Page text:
Alyssa Kohlman has a lot invested in her scrambled egg breakfast.
She spent roughly $1,000 to bring two hens from her flock of six with her when she moved moved to Vancouver from Colorado a few weeks ago.
“Totally nuts, I realize,” she said. “But my animals are pets, they’re not livestock.”
Vancouver city council amended the animal control bylaw in June, allowing residents to keep hens for egg production in their backyards. Now, people and chickens coexist happily despite regulations some consider excessive.
Duncan Martin lives in East Vancouver where he keeps hens, builds chicken coops and sells them to neighbours. He said people are worried about the logistics of keeping hens in the city.
“When there are all these regulations, it can be a scare tactic in a way,” he said.
Still, the community of hen owners grows in the city’s east side. During the last few months, residents have gathered at workshops to learn about how they can bring chickens into their lives.
Chicken owner Laura Arpiainen spread hay on the coop floor to keep her hens warm on the first day of snow. Her Buff Orpington hen pecked at leftover tofu and grapes.
Arpiainen said she has become the poster child of a “happy new chicken owner” for Village Vancouver, a group that promotes backyard hens.
Unlike many coops in the Commercial Drive area, her henhouse is over three metres from doors and windows and one metre from property lines, as required by the zoning bylaw.
Residents must also register their chickens with Animal Control, according to the animal control bylaw. A city official said 18 people have done so to date.
Arpiainen said she has registered her coop, but some residents may hesitate to tell the city they are keeping chickens if their henhouse does not meet regulations.
Related: Backyard chicken facts
The bylaw stipulates that each yard may have one coop with up to four hens, but no roosters and no chicks. On discussion forums at villagevancouver.ca residents mention violating these and other provisions.
The website’s “Chicken Coop Co-op” has 46 members.
One contributor listed the eight hen breeds represented in her flock and added, “Please don’t add up my numbers. Trust me… it adds up to 4.”
“We don’t go around neighbourhoods hunting for coops,” said John Gray, assistant manager of Animal Control. Instead, complaints drive bylaw enforcement.
Gray said they have only received about 30 complaints regarding chickens since legalisation.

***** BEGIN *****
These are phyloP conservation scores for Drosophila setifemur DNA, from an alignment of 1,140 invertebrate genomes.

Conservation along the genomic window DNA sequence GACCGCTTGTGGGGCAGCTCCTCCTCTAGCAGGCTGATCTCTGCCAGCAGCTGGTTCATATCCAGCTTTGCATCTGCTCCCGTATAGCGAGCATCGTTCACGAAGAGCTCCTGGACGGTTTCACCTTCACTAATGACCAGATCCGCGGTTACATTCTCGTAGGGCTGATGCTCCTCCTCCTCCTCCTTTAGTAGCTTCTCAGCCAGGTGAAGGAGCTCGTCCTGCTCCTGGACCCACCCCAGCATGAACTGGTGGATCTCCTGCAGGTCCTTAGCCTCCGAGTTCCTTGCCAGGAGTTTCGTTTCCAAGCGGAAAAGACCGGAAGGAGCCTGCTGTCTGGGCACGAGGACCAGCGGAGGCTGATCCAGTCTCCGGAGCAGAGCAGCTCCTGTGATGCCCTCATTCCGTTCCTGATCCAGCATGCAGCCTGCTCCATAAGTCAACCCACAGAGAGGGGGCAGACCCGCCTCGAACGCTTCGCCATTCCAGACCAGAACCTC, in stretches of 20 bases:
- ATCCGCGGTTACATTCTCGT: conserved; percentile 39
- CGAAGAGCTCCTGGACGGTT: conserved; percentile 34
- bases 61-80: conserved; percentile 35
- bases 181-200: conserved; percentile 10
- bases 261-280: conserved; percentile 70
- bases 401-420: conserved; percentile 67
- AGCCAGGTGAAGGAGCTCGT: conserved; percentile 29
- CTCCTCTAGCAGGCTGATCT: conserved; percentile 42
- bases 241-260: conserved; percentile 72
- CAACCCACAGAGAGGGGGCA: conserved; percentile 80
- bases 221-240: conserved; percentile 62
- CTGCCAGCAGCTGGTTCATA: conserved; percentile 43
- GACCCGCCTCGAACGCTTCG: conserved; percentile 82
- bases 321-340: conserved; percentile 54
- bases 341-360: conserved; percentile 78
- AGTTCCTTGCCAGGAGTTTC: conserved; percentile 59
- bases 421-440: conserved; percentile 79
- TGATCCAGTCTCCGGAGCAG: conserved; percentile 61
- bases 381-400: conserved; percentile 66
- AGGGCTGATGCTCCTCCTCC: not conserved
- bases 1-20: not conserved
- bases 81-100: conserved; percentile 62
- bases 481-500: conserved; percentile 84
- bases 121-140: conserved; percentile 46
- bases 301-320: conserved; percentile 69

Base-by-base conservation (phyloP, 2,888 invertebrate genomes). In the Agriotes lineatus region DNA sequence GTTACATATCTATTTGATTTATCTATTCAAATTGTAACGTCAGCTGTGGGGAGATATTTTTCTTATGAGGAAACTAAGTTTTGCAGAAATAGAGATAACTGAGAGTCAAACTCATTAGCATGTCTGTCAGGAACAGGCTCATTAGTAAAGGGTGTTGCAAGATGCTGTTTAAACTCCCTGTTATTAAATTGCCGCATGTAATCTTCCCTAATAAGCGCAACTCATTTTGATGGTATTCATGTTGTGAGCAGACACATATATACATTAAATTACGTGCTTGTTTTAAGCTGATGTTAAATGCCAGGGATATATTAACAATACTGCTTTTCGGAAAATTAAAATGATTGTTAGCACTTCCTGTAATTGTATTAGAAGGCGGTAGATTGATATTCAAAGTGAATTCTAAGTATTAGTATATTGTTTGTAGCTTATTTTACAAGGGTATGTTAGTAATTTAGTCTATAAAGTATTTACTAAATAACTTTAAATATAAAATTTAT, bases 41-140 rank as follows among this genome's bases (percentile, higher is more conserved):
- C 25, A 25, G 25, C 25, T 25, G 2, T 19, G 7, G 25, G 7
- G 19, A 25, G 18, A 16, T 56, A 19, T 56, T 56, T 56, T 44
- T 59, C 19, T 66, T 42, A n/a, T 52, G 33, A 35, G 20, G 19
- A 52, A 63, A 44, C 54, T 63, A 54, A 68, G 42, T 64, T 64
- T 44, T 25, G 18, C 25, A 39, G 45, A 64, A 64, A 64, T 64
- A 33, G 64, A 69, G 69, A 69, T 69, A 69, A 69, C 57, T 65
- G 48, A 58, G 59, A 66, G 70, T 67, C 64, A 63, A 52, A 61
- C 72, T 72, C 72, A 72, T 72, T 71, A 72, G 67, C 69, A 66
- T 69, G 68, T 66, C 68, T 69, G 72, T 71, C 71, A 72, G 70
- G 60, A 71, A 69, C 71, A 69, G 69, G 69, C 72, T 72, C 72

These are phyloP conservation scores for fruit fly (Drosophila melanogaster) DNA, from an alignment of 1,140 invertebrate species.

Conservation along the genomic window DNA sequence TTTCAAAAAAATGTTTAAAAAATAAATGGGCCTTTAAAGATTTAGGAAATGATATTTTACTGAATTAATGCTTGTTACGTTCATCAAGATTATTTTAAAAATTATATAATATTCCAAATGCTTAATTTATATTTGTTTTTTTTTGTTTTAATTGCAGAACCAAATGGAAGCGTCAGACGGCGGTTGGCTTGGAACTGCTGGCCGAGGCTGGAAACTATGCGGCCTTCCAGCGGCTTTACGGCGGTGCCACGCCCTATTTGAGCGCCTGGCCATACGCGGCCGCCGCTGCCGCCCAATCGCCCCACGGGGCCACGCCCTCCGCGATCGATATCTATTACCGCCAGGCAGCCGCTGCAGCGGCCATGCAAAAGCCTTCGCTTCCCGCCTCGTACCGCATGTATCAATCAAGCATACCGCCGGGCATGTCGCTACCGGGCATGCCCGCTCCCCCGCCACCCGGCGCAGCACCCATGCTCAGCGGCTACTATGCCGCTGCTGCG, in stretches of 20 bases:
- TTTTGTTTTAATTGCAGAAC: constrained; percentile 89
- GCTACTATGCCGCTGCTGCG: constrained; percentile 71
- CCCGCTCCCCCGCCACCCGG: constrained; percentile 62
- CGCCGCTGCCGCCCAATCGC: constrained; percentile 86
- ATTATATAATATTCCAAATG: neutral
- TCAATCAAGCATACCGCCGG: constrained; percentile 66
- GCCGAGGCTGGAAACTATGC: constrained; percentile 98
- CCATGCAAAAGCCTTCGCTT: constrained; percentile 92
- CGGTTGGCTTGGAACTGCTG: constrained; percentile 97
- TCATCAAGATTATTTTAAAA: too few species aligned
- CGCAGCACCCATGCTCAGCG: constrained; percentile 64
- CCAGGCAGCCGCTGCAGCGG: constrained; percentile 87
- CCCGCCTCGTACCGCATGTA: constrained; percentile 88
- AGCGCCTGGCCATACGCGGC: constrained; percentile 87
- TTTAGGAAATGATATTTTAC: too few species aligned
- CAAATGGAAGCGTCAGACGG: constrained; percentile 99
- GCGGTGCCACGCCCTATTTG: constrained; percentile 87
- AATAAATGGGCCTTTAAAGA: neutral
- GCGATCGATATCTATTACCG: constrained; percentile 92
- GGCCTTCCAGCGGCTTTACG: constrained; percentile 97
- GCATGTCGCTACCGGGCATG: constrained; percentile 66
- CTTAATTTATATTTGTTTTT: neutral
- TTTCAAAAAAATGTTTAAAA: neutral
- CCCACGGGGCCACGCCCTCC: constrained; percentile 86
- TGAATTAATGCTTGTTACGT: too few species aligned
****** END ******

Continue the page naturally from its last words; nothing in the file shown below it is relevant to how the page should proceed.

Many of the calls came from only a few sources, who may have been involved in a neighbourly dispute, Gray said. He added that concern with the henhouses was primarily aesthetic.
When a complaint is filed, an animal control officer will visit the property in question. The officer may asses a $250 fine per violation. However, a resident who shows willingness to bring their coop in line with regulations promptly would likely avoid a ticket, Gray said.
Martin said he would advise someone interested in buying a coop from him to talk to their neighbours, because that could affect whether they will get a visit from Animal Control.
He said he keeps his hens on a friend’s property because the other residents of the duplex where he lives didn’t want them in their yard.
“They were all for it until they saw the actual building materials for the coop,” Martin said.
‘It takes a community’
Coop owner Arpiainen said that chickens help break down social barriers and connect neighbours.
The animals are “such a great thing for the neighbourhood,” Arpiainen said.
She said that nearby residents know her as “the chicken woman” and often peer over her fence to see the hens.
One woman admitted to Arpiainen that she entered the yard to feed the hens because they looked hungry, she said.
“It takes a community to raise the chickens, I guess,” Arpiainen said.
Kohlman often takes her immigrant hens to hunt for grub in the communal garden behind a set of town houses next door.
The residents love the visits, she said, and are talking about complementing their garden with a large chicken pen. They reason that the coop could accommodate up to 16 hens since their collective yard spans four lots, Kohlman said.
Related: Backyard chicken facts